If you’re interested in study tours check out the Copenhagenize Master Class or contact Meredith for a custom study tour in the Netherlands.

Do you think Cal Poly should play a role?

Absolutely. University decision makers need to make bicycles and mass transit clear priorities, but again linking these networks and nodes seamlessly with housing, daily needs and services, and connections to the downtown core. Bicycle parking should be ample, obvious, and intuitively placed. Policies also must limit students from bringing cars into SLO – but that has to be combined with land use decisions that provide for the daily needs of students.

Cal Poly is not the only stakeholder though. In addition to transitional city officials, key decision makers from local hospitals, SLO school district, developers, Old Mission Church and schools, major employers, and the Chamber of Commerce need to get on board. As I said last Wednesday, this isn’t about getting more bicycles on the streets of San Luis Obispo, it’s about giving people more choices for how they get around. It’s about balancing out our streets and giving more space to people. And it’s about building a better, happier, more livable town for the children growing up here.

Meredith Glaser is an urban strategy and mobility consultant. She is originally from San Luis Obispo, holds Masters degrees in urban planning and public health from UC Berkeley, and has been based in the Netherlands since 2010. Meredith holds a guest appointment at the University of Amsterdam, where she co-leads a summer program on urban cycling and conducts research on cross-national policy transfer and knowledge exchange related to mobility. She hosts other university-level student groups and international professional delegations for cycling and mobility study tours. Meredith also directs the Amsterdam office for Copenhagenize Design Co., which advises cities and towns around the world regarding bicycle urbanism, reestablishing the bicycle as transport in cities, policy, planning, communications and general urban design. In her spare time she blogs for Amsterdam Cycle Chic. She lives in Amsterdam with her husband, daughter, 4 bikes and no car.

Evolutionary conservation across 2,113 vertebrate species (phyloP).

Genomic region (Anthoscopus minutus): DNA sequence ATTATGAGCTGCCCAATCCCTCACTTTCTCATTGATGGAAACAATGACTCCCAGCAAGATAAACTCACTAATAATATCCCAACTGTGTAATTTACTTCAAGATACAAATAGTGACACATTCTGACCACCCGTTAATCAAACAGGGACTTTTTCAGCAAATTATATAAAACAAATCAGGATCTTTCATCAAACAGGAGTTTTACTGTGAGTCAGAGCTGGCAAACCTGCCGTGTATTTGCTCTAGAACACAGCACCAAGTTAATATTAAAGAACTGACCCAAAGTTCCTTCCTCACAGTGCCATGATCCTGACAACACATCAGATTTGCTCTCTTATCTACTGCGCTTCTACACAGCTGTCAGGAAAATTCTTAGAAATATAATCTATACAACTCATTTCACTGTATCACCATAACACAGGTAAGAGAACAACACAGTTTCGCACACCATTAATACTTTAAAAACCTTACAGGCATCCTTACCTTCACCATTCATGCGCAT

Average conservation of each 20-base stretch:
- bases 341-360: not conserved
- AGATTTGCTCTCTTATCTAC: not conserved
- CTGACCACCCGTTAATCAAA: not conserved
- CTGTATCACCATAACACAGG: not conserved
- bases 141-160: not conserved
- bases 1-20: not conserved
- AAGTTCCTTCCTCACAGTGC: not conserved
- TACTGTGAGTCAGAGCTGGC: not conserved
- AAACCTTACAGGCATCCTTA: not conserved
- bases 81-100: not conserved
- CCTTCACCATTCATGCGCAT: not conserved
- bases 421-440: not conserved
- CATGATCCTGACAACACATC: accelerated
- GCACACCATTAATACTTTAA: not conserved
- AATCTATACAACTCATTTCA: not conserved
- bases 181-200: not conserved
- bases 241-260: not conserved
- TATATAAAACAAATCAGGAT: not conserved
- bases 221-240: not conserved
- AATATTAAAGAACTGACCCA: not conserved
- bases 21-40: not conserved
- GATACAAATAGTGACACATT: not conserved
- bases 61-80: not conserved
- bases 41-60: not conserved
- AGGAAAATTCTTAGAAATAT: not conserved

Broad Street Bicycle Boulevard Plan Kick Off

In late March of 2016, the City of San Luis Obispo will hold an initial community meeting to begin the process of developing the Broad Street Bicycle Boulevard Plan, which improves bike options along Broad Street from Ramona Street south to Monterey Street.

The meeting takes place on March 24, 2016 from 6-8 PM at the SLO County Public Library, 995 Palm St, SLO, CA 93403 (map)

According to the City of SLO’s Press Release:

SLO emblem_rgb_for dk bkgd_sm“The City of San Luis Obispo invites you to a neighborhood meeting on Thursday, March 24, 2016, 6:00 PM – 8:00 PM at the City/County Library, 995 Palm Street, to kick of the process for developing the Broad Street Bicycle Boulevard Plan. The project is intended to provide a through route for bicyclists and pedestrians serving the downtown core and neighborhoods to the north. The Plan will look at Broad Street from Ramona Street toMonterey Street, including a future bicycle/pedestrian overcrossing of Highway 101. Your participation at this meeting is valuable and appreciated. To subscribe to project updates and/or provide feedback on the project, visit the City’s online forum at https://www.peakdemocracy.com/3444.

Project Managers Jennifer Rice and Luke Schwartz are also available and can be reached at JRice@slocity.org and LSchwartz@slocity.org, or via phone at (805) 781-7190.